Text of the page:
Written by David Bedwell
Illustration by Ryan McMenamy


What do Gregory Peck, Robert De Niro, and Paul Newman have in common? They, and most of their characters, wear white shirts. Maybe there is a subconscious connection between iconic work and white shirts. Miles Davis, for example, produced two of the greatest records of all time, 1957 ’s Birth of the Cool, and Kind of Blue in 1959, and he did so as the white-shirted poster boy for Ivy Style, a major component of the modern jazz movement. There are countless other examples.

It’s 1953 and Paramount Pictures is set to release Roman Holiday, starring Gregory Peck and Audrey Hepburn. Movie posters flood Hollywood with Peck riding a Vespa and Hepburn on the handlebars. This image of Joe Bradley (Peck’s character), impeccably dressed in a gray suit and white shirt, threads its way into almost every scene throughout the movie and confirms Peck as a style icon for generations to come. It is well-known that Peck had most of his clothes made byHuntsman and required his on-screen and public wardrobe to be his personal clothes.

Does a shirt say something about the man, or does the man say something with a shirt? The answer is in the choice of color, white, and the evidence is clear.

1955 : Blackboard Jungle stars Sidney Poitier wearing white T-shirts. And later, in 1967, Tibbs, Poitier’s character in the award-winning In the Heat of the Night, wears classic white woven shirts.

1957: Steve McQueen shoots Wanted: Dead or Alive. Photographer Bill Claxton, watching from behind the scenes, has the foresight to then follow and photograph for most of the sixties the man who will be labeled by many the King of Cool. It is clear that his personal choice was a white shirt. Whether wearing a Sunspel T-shirt while driving one of his beloved Triumph TRs or a woven Brooks Brothers in a chase scene from The Getaway, as well as most personal moments in between, he chose a white shirt.

1960: Paul Newman is photographed around Cyprus—as a tourist, no less—while filming Exodus (the film credited with ending the Hollywood blacklist). And again, in 1967, a bearded Newman in Cannes is seen wearing a white shirt (probably my favorite series of Newman photographs).

1963: Clint Eastwood is sighted on the streets of Rome, off the movie set, hanging out, goofing around on a skateboard in a suit and white shirt. I was born this year. Maybe there’s some cosmic connection between my lifelong love of white shirts and skateboards . . . and Clint Eastwood.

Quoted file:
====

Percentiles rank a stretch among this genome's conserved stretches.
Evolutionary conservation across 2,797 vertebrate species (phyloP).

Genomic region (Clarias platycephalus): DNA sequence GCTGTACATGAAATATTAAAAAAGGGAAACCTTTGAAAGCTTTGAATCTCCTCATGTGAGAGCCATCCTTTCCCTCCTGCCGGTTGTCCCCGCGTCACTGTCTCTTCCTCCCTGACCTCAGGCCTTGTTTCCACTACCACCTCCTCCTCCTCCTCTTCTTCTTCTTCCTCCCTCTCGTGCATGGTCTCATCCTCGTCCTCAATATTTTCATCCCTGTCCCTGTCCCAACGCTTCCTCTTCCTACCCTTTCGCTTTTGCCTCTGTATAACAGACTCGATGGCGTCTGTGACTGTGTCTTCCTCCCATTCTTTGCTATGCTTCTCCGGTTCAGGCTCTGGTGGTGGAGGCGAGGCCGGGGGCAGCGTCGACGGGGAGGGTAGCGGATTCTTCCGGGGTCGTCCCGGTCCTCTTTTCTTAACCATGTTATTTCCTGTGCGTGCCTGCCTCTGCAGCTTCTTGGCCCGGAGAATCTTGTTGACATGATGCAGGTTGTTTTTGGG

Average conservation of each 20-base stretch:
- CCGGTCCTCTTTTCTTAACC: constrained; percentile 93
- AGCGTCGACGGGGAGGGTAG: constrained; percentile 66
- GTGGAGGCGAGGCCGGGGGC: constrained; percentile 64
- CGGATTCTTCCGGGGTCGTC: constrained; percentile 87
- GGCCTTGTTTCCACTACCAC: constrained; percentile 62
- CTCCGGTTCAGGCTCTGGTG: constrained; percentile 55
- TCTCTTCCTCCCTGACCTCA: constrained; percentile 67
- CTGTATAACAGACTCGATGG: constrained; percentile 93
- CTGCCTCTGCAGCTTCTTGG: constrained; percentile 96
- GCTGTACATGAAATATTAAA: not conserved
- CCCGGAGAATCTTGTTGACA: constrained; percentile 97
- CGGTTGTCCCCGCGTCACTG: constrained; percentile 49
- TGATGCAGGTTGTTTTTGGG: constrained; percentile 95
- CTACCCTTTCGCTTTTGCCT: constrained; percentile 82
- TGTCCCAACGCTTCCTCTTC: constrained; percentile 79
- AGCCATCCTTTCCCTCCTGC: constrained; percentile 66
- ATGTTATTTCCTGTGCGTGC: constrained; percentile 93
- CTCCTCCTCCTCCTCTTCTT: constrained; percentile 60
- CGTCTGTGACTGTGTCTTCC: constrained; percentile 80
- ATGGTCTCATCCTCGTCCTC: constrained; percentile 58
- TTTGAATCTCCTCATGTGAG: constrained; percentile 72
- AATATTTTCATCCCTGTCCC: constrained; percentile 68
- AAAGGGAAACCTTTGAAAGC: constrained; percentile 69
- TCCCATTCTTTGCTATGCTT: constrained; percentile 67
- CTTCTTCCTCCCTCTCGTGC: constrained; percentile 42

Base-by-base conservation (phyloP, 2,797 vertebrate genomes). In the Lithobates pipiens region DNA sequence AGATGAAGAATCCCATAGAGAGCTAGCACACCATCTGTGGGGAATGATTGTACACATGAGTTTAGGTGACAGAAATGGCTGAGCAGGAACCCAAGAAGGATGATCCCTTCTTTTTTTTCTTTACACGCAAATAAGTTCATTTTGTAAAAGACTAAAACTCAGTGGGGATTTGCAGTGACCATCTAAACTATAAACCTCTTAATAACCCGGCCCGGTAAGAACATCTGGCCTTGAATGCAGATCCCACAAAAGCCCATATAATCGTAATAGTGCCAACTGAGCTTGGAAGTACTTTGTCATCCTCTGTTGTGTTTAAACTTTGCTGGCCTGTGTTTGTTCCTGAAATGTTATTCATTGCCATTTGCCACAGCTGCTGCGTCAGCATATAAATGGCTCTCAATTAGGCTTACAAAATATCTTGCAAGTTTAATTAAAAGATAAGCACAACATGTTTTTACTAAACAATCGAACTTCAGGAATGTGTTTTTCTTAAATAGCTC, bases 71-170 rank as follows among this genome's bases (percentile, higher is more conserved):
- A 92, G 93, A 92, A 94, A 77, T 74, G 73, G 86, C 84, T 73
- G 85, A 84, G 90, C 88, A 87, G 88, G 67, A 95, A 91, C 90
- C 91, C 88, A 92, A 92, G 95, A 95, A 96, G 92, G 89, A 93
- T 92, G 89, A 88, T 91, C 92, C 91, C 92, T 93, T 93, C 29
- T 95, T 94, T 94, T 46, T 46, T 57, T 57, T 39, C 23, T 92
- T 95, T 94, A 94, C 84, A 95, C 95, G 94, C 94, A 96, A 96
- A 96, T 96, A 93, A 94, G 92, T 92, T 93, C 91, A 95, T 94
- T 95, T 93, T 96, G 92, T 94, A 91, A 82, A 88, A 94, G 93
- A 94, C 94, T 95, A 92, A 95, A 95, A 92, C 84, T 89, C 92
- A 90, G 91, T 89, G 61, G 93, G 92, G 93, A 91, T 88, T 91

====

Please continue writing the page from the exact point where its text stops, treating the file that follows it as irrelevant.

1964: The British Invasion begins in rock-n-roll, and music is changed forever. Two bands lead the way and the genre: the Beatles and the Rolling Stones. Look closely at their press photos, or any archival footage, and you’ll clearly see the choice of a white shirt as the standard for both bands—notably made on Jermyn Street in London and impeccably tailored for each member. I myself am drawn to the club collar, choice of the greatest frontman in the history of rock-n-roll, Sir Mick Jagger.

FEBRUARY 24, 1969: Johnny Cash, the Man in Black, takes the stage at San Quentin State Prison. Although we know the famous Jim Marshall photo of him wearing a blue prison-issue jumpsuit, in every other photo from that show, including the album cover photo itself, you will find him wearing a white shirt. Note: At San Quentin was the first record I ever owned, a gift for my sixth birthday. I am proud of this fact.

1969: If McQueen is the King of Cool, with his effortless style and rugged confidence, then Newman is the Godfather. Although I agree with common public opinion about McQueen, there is an air about Newman that, to me, transcends it all and is difficult to describe or label. When I was young, my mom openly had a crush on Robert Redford, which was progressive by Southern standards, especially for a Mississippi woman in the late sixties. Her crush was undoubtedly influenced by the release of Butch Cassidy and the Sundance Kid that year. But all I could think every time I watched that movie was, “Mom, you picked the wrong guy. Look at the charming, smart guy with the blue eyes, the one on the bicycle in the white shirt. He gets the girl.” The white shirt gets the girl.

1976: The world is introduced to Robert De Niro and his character, the infectious Travis Bickle, in the cult film Taxi Driver. We’re left with image after image of a mohawked, gun-toting, and obsessive psychopath with a smile on his face, wearing jeans, an army-issue jacket, and a blood-soaked white shirt.

1989: Enter Homer Simpson. Over twenty-six years, he’s never really worn another shirt besides a white polo, and if so, he’s changed back into it by the end of the episode. The same goes for Peter Griffin. Since 1998, he’s worn a white button-up shirt. Can you imagine either of them in a black polo, or even a printed woven shirt? And they, too, got the girl. Let’s face it—without Marge, Homer wouldn’t last a year. And Lois . . . well, Lois is hot.

A few years ago my son, then a teenager, was rummaging through my closet looking for something to wear. “Dad,” he said, “why do you have all these clothes? You wear the same thing every day: chinos or jeans, a blazer, and always a white shirt.” I smiled, knowing a rare moment of intelligent conversation with a teenager—a conversation I’d been waiting on since 1992—was about to happen. “I never wear the same thing,” I told him. “Not one of those seventy-two white shirts is the same. And this is why. . . ”